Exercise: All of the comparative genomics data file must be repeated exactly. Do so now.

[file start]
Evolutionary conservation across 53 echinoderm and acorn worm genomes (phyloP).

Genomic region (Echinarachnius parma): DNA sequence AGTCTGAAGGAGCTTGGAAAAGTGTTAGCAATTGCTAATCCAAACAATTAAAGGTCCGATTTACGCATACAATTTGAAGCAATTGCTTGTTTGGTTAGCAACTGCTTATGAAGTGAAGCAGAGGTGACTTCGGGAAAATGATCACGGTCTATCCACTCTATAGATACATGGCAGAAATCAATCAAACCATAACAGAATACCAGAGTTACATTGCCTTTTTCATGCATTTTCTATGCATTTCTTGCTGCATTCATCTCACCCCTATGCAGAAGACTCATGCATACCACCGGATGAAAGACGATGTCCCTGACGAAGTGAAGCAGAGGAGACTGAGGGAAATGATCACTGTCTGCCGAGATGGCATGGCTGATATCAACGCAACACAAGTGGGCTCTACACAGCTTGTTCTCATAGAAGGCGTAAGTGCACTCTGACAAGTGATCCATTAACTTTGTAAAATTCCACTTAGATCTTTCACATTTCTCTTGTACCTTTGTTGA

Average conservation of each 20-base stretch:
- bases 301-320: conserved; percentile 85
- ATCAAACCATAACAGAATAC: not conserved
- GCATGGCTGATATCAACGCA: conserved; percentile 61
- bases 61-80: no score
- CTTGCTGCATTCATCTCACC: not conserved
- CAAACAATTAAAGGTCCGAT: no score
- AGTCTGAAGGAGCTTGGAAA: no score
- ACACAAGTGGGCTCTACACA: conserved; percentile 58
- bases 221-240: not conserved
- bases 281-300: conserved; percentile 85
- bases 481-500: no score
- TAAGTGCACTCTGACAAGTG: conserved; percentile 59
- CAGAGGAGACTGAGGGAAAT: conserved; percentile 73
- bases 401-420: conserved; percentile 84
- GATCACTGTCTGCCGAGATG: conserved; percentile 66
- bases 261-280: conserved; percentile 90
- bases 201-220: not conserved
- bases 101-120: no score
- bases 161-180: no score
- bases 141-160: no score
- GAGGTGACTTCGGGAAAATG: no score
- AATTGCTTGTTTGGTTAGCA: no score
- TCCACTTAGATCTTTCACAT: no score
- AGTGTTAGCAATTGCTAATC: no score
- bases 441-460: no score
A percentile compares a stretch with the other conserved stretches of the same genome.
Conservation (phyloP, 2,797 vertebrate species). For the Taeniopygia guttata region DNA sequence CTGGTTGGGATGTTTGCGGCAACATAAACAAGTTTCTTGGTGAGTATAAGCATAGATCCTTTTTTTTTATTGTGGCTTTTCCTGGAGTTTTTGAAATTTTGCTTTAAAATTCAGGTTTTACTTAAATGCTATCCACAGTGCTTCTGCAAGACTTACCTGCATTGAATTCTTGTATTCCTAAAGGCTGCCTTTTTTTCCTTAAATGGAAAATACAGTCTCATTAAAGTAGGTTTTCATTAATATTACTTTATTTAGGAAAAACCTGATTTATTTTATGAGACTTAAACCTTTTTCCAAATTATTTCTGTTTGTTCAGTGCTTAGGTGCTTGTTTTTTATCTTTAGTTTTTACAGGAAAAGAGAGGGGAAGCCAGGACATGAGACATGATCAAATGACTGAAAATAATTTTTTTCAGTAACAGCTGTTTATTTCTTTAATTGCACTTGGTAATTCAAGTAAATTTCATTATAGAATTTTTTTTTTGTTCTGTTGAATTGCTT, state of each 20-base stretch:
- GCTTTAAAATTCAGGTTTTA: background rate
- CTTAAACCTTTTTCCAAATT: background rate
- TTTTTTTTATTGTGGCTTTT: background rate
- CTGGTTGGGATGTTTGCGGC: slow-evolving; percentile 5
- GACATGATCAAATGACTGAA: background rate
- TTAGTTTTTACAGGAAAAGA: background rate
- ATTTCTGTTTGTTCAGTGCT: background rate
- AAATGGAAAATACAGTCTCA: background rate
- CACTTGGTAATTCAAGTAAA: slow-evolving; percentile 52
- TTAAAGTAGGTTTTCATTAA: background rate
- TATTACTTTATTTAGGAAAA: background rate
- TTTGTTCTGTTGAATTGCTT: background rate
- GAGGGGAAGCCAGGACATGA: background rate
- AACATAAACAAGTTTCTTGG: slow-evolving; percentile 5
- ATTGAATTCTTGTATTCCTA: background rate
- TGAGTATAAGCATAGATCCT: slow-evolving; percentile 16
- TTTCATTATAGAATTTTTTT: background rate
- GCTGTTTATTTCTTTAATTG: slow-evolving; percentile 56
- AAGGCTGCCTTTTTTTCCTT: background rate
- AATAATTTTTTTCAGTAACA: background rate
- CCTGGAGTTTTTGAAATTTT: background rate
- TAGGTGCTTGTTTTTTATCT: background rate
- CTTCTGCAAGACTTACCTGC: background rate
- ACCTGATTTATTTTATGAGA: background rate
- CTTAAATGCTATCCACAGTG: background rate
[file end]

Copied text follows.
Evolutionary conservation across 53 echinoderm and acorn worm genomes (phyloP).

Genomic region (Echinarachnius parma): DNA sequence AGTCTGAAGGAGCTTGGAAAAGTGTTAGCAATTGCTAATCCAAACAATTAAAGGTCCGATTTACGCATACAATTTGAAGCAATTGCTTGTTTGGTTAGCAACTGCTTATGAAGTGAAGCAGAGGTGACTTCGGGAAAATGATCACGGTCTATCCACTCTATAGATACATGGCAGAAATCAATCAAACCATAACAGAATACCAGAGTTACATTGCCTTTTTCATGCATTTTCTATGCATTTCTTGCTGCATTCATCTCACCCCTATGCAGAAGACTCATGCATACCACCGGATGAAAGACGATGTCCCTGACGAAGTGAAGCAGAGGAGACTGAGGGAAATGATCACTGTCTGCCGAGATGGCATGGCTGATATCAACGCAACACAAGTGGGCTCTACACAGCTTGTTCTCATAGAAGGCGTAAGTGCACTCTGACAAGTGATCCATTAACTTTGTAAAATTCCACTTAGATCTTTCACATTTCTCTTGTACCTTTGTTGA

Average conservation of each 20-base stretch:
- bases 301-320: conserved; percentile 85
- ATCAAACCATAACAGAATAC: not conserved
- GCATGGCTGATATCAACGCA: conserved; percentile 61
- bases 61-80: no score
- CTTGCTGCATTCATCTCACC: not conserved
- CAAACAATTAAAGGTCCGAT: no score
- AGTCTGAAGGAGCTTGGAAA: no score
- ACACAAGTGGGCTCTACACA: conserved; percentile 58
- bases 221-240: not conserved
- bases 281-300: conserved; percentile 85
- bases 481-500: no score
- TAAGTGCACTCTGACAAGTG: conserved; percentile 59
- CAGAGGAGACTGAGGGAAAT: conserved; percentile 73
- bases 401-420: conserved; percentile 84
- GATCACTGTCTGCCGAGATG: conserved; percentile 66
- bases 261-280: conserved; percentile 90
- bases 201-220: not conserved
- bases 101-120: no score
- bases 161-180: no score
- bases 141-160: no score
- GAGGTGACTTCGGGAAAATG: no score
- AATTGCTTGTTTGGTTAGCA: no score
- TCCACTTAGATCTTTCACAT: no score
- AGTGTTAGCAATTGCTAATC: no score
- bases 441-460: no score
A percentile compares a stretch with the other conserved stretches of the same genome.
Conservation (phyloP, 2,797 vertebrate species). For the Taeniopygia guttata region DNA sequence CTGGTTGGGATGTTTGCGGCAACATAAACAAGTTTCTTGGTGAGTATAAGCATAGATCCTTTTTTTTTATTGTGGCTTTTCCTGGAGTTTTTGAAATTTTGCTTTAAAATTCAGGTTTTACTTAAATGCTATCCACAGTGCTTCTGCAAGACTTACCTGCATTGAATTCTTGTATTCCTAAAGGCTGCCTTTTTTTCCTTAAATGGAAAATACAGTCTCATTAAAGTAGGTTTTCATTAATATTACTTTATTTAGGAAAAACCTGATTTATTTTATGAGACTTAAACCTTTTTCCAAATTATTTCTGTTTGTTCAGTGCTTAGGTGCTTGTTTTTTATCTTTAGTTTTTACAGGAAAAGAGAGGGGAAGCCAGGACATGAGACATGATCAAATGACTGAAAATAATTTTTTTCAGTAACAGCTGTTTATTTCTTTAATTGCACTTGGTAATTCAAGTAAATTTCATTATAGAATTTTTTTTTTGTTCTGTTGAATTGCTT, state of each 20-base stretch:
- GCTTTAAAATTCAGGTTTTA: background rate
- CTTAAACCTTTTTCCAAATT: background rate
- TTTTTTTTATTGTGGCTTTT: background rate
- CTGGTTGGGATGTTTGCGGC: slow-evolving; percentile 5
- GACATGATCAAATGACTGAA: background rate
- TTAGTTTTTACAGGAAAAGA: background rate
- ATTTCTGTTTGTTCAGTGCT: background rate
- AAATGGAAAATACAGTCTCA: background rate
- CACTTGGTAATTCAAGTAAA: slow-evolving; percentile 52
- TTAAAGTAGGTTTTCATTAA: background rate
- TATTACTTTATTTAGGAAAA: background rate
- TTTGTTCTGTTGAATTGCTT: background rate
- GAGGGGAAGCCAGGACATGA: background rate
- AACATAAACAAGTTTCTTGG: slow-evolving; percentile 5
- ATTGAATTCTTGTATTCCTA: background rate
- TGAGTATAAGCATAGATCCT: slow-evolving; percentile 16
- TTTCATTATAGAATTTTTTT: background rate
- GCTGTTTATTTCTTTAATTG: slow-evolving; percentile 56
- AAGGCTGCCTTTTTTTCCTT: background rate
- AATAATTTTTTTCAGTAACA: background rate
- CCTGGAGTTTTTGAAATTTT: background rate
- TAGGTGCTTGTTTTTTATCT: background rate
- CTTCTGCAAGACTTACCTGC: background rate
- ACCTGATTTATTTTATGAGA: background rate
- CTTAAATGCTATCCACAGTG: background rate